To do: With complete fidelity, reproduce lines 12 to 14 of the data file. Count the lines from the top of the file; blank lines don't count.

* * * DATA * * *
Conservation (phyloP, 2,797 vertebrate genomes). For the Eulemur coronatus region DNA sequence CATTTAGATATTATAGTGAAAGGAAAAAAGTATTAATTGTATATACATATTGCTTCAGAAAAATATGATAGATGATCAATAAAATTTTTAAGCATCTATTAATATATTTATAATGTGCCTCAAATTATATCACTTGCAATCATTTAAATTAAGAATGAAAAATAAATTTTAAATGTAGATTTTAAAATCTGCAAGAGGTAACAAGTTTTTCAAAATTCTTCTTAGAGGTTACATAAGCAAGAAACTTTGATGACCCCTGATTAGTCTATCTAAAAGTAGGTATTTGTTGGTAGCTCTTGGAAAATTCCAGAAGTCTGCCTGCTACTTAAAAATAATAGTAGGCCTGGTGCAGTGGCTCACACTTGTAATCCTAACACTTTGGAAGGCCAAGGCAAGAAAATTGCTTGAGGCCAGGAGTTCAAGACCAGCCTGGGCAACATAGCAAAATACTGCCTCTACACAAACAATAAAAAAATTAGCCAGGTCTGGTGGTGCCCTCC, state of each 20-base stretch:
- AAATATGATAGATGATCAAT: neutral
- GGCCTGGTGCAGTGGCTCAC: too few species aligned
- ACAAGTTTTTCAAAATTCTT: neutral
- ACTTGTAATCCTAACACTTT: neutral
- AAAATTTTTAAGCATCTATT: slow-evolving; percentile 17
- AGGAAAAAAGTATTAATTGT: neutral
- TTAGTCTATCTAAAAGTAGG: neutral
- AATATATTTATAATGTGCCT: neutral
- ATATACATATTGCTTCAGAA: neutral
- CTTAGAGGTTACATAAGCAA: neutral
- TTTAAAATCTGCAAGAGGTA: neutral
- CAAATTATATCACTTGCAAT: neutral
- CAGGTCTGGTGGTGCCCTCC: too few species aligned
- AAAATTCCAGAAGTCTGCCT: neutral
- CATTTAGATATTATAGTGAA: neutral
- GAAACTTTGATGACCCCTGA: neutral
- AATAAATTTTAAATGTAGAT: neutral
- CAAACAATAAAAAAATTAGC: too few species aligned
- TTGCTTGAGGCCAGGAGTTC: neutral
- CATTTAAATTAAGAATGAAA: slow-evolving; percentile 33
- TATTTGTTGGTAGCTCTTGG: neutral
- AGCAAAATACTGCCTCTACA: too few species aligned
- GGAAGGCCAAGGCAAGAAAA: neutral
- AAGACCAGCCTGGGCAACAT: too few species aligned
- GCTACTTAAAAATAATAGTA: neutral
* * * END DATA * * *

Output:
- TTTAAAATCTGCAAGAGGTA: neutral
- CAAATTATATCACTTGCAAT: neutral
- CAGGTCTGGTGGTGCCCTCC: too few species aligned